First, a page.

Oct. 31: A Bad Day for Freezing Drizzle and Flying

Heavy freezing drizzle iced up this jet engine as the pilot waited for takeoff. The white swirl is a design feature. Photo courtesy United Airlines.

Today is an anniversary of sorts for the Denver International Airport.

It's not a celebration of the installation's long-delayed opening back in 1995, however, but a studied observance of a recurring bad weather system and the damage it has wrought over the last two years.

Heavy freezing drizzle on Oct. 31 2002, and again exactly a year later, combined to cause an estimated $2.85 million in damage to 18 jet engines on United Airlines 737 aircraft waiting to take off. Meteorologists on duty in both cases failed to accurately characterize the events.

A methodology developed since then can now identify the drizzle and help officials minimize future damage.

Freezing drizzle or rain occur when liquid droplets falls on surfaces that are below 32 degrees Fahrenheit. They freeze on contact.

Roy Rasmussen of the National Center for Atmospheric Research (NCAR) has developed a new way of distinguishing between freezing drizzle and similar weather phenomena. It was announced last week.

"Freezing drizzle is hard to see and its intensity is hard to estimate visually," said Rasmussen said. "Often it goes undetected because the droplets are so small." As in half a millimeter, or roughly half the thickness of a CD.

You might think freezing rain is a bigger problem. Not so, Rasmussen says.

Freezing rain falls to the ground quickly. But freezing drizzle takes its time coming down, so it can be sucked into an idling jet engine. The droplets freeze on contact, and ice builds up on the engine's spinning hub. When the engine is revved up to takeoff speed, ice shards are tossed into the rest of the engine. That can damage fan blades, reducing thrust.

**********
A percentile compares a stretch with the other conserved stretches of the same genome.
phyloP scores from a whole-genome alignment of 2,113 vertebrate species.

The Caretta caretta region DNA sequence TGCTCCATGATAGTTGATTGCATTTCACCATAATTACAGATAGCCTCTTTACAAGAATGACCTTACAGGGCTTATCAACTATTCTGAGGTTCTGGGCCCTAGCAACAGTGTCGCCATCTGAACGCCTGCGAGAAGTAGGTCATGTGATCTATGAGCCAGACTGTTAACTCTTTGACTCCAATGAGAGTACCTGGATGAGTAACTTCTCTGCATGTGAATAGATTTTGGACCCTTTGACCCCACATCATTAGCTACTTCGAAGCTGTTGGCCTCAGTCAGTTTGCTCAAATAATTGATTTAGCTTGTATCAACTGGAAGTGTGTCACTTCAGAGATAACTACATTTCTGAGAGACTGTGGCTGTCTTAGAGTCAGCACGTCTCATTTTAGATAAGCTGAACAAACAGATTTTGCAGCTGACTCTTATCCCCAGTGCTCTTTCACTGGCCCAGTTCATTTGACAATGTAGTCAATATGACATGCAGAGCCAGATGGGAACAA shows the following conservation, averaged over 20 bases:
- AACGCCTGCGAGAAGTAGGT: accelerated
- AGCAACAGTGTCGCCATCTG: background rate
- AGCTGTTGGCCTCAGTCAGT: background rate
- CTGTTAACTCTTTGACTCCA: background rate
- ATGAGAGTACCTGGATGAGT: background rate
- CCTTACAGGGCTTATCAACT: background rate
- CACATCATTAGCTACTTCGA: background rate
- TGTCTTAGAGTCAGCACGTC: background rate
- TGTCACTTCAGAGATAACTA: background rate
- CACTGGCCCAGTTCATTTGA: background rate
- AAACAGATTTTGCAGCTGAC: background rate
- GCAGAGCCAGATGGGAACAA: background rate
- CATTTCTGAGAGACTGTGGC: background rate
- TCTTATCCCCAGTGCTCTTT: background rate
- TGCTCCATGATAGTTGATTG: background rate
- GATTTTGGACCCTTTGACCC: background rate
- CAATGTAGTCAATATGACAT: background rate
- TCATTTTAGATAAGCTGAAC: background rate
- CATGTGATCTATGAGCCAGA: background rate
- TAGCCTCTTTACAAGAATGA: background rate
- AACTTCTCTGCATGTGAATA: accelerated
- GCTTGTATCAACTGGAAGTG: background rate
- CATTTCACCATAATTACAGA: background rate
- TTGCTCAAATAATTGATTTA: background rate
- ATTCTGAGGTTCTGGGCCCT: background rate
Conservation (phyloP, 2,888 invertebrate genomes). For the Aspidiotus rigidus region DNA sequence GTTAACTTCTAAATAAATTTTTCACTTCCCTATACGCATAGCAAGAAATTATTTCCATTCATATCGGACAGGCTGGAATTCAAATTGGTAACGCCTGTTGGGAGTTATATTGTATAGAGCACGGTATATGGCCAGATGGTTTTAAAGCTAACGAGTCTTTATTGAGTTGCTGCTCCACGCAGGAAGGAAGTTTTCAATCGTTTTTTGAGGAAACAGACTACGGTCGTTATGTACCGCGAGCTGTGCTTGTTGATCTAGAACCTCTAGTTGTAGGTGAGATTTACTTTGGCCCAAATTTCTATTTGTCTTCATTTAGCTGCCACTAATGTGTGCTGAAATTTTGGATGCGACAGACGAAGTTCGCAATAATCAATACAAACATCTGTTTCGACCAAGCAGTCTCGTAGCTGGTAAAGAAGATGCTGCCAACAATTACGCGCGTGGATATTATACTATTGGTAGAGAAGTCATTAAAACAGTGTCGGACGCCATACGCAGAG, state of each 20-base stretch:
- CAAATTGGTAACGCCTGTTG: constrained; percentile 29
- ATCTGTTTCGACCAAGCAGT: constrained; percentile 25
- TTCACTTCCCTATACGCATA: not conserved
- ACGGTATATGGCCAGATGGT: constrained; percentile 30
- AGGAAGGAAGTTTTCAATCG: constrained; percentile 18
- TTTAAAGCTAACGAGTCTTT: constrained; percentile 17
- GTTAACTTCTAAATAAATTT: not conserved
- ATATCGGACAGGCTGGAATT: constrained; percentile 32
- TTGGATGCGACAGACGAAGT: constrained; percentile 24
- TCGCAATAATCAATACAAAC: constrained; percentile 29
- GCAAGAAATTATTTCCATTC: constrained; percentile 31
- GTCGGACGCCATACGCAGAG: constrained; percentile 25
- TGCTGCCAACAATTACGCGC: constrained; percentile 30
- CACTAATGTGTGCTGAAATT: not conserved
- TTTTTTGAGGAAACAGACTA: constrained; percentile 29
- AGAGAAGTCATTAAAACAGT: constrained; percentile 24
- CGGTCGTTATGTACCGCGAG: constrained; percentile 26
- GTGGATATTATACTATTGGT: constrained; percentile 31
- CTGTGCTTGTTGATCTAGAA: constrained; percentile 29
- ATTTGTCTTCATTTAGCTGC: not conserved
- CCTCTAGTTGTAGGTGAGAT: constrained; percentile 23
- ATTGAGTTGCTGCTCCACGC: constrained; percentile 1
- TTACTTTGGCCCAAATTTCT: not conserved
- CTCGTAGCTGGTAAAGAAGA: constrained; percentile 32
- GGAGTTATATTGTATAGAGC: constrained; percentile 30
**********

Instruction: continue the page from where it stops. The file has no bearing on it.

"It's not particularly dangerous," Rasmussen said, "but they have to repair the damage, and that's very costly."

The new detection system will be installed this winter in Denver. Meanwhile, Rasmussen has worked with the airline to change procedures. Pilots used to rev engines every 30 minutes to throw of ice during freezing events (when those events were properly described by meteorologists, that is).

"Now, if anyone says 'freezing drizzle,' they do engine run-ups every ten minutes," Rasmussen said.

The research was funded by the Federal Aviation Administration.

Robert Roy Britt

Robert is an independent health and science journalist and writer based in Phoenix, Arizona. He is a former editor-in-chief of Live Science with over 20 years of experience as a reporter and editor. He has worked on websites such as Space.com and Tom's Guide, and is a contributor on Medium, covering how we age and how to optimize the mind and body through time. He has a journalism degree from Humboldt State University in California.